Phylum Pteridophyta (classification modified)
jcclark-lists at EARTHLINK.NET
Mon Mar 14 08:17:35 CST 2005
on 2005-03-14 08:01 Ken Kinman wrote:
> I just hope the
> strict cladists haven't insisted on formally naming the
> Hepaticopsida-Bryopsida clade, because it doesn't seem absolutely
> necessary and certainly isn't a done deal.
I agree with the latter; mosses seems to share too many apomorphies with
tracheophytes to make that cut-and-dried.
> ******************************************************* Sorry Curtis,
> but your latest suggestions won't work. Combining Horneophytopsida,
> Aglaophyton, and Rhyniopsida into a single plesion would just make
> that plesion paraphyletic (which I'm sure you don't want).
Plesions are *supposed* to be paraphyletic--that's the whole point. IMO
basal fossil complexes such as that are notoriously difficult to sort
out, and a plesion preserves the knowledge gaps better than either a
formal paraphyletic group or a bunch of poorly-supported formal clades.
> Furthermore, Phylum Pinophyta is
> paraphyletic with respect Phylum Magnoliophyta, so you would also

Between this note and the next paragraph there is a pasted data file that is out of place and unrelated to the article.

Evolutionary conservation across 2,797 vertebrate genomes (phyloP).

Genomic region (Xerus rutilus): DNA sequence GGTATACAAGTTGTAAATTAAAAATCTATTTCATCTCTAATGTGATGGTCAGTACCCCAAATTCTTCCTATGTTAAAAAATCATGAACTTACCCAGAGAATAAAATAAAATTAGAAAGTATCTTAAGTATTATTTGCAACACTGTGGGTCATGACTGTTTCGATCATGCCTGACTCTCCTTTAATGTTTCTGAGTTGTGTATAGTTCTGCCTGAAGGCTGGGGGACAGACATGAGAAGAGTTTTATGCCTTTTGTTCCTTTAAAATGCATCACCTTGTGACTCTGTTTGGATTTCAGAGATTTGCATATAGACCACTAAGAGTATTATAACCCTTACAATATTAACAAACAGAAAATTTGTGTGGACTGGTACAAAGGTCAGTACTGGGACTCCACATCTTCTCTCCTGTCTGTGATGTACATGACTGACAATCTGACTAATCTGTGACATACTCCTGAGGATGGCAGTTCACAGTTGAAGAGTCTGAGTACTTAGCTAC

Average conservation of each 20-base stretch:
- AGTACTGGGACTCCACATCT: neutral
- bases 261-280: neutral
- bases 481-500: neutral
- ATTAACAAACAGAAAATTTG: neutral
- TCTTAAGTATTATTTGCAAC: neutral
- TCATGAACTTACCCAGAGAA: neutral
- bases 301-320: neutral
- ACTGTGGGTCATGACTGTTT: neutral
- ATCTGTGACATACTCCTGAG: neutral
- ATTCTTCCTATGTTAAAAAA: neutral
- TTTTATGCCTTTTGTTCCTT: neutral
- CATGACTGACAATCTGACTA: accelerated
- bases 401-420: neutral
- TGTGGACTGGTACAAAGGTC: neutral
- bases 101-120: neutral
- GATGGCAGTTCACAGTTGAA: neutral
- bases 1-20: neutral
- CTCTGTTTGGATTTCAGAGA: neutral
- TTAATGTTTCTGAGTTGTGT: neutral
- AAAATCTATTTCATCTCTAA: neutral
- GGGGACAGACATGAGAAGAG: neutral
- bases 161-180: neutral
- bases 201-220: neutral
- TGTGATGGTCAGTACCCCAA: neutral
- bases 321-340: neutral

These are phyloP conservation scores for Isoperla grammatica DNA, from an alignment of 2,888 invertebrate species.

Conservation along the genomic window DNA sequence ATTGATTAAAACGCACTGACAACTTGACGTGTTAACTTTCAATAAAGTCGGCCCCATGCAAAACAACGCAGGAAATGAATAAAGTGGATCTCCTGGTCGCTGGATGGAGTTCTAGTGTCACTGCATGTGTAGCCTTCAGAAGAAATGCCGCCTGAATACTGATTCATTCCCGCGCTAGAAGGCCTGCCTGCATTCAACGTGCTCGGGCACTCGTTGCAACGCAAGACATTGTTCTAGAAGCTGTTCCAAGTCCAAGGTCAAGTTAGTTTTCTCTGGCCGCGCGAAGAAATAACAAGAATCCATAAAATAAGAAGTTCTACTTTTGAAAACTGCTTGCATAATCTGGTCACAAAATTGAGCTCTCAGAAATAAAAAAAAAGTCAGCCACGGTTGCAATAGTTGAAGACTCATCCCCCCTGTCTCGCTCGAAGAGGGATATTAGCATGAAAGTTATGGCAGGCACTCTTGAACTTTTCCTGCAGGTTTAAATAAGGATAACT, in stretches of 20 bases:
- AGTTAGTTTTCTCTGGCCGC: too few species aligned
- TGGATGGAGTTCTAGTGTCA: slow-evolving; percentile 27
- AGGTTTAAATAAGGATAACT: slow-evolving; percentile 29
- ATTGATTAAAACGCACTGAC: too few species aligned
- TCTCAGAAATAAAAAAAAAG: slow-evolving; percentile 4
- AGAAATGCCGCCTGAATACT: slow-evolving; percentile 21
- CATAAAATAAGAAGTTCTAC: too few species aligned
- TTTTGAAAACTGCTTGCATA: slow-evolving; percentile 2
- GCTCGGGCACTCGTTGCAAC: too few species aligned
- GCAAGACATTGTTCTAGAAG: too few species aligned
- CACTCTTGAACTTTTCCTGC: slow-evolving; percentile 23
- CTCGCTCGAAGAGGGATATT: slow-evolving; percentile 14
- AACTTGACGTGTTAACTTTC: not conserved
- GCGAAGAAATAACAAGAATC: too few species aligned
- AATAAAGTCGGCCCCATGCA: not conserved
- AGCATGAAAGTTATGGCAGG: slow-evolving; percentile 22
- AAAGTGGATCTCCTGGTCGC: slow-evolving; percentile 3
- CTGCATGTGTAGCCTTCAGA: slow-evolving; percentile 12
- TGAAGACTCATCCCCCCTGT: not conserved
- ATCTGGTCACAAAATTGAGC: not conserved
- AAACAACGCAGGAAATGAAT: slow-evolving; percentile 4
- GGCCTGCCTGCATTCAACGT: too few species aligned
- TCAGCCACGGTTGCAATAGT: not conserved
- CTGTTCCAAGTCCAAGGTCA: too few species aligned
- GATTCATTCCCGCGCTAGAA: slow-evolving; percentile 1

> have to raise all the Pinophyte classes to phylum level.
Yeah, I noticed that after I hit the send button. But in fact they were
raised to phylum level in general botany texts quite a while ago, and I
seem to remember them being co-equal classes in Phylum Tracheophyta in
Dittmer's text from the 1960s.
Ironically, recent molecular evidence suggests that the gymnosperms
might be a clade.
> Anyway, I am quite happy with the above
> classification, although considering your suggestion, I just might
> slide Progymnospermopsida back into the base of Phylum Pinophyta (as
> I did in 1994). It depends on which of the two options is supported
> by the most clear-cut synapomorphy (and if that is congruent with
> your "less egregious" criterion, all the better).
Putting the progymnosperms in a taxon with ferns is like including all
the synapsids *except* the pelycosaurs and anything basal to them in the
Mammalia, but leaving the pelycosaurs in the Reptilia. I supposed it all
depends on what features you think best show "divergence", but to me
that's the true measure of the arbitrariness of paraphyletic groups.
Curtis Clark http://www.csupomona.edu/~jcclark/
Web Coordinator, Cal Poly Pomona +1 909 979 6371
Professor, Biological Sciences +1 909 869 4062
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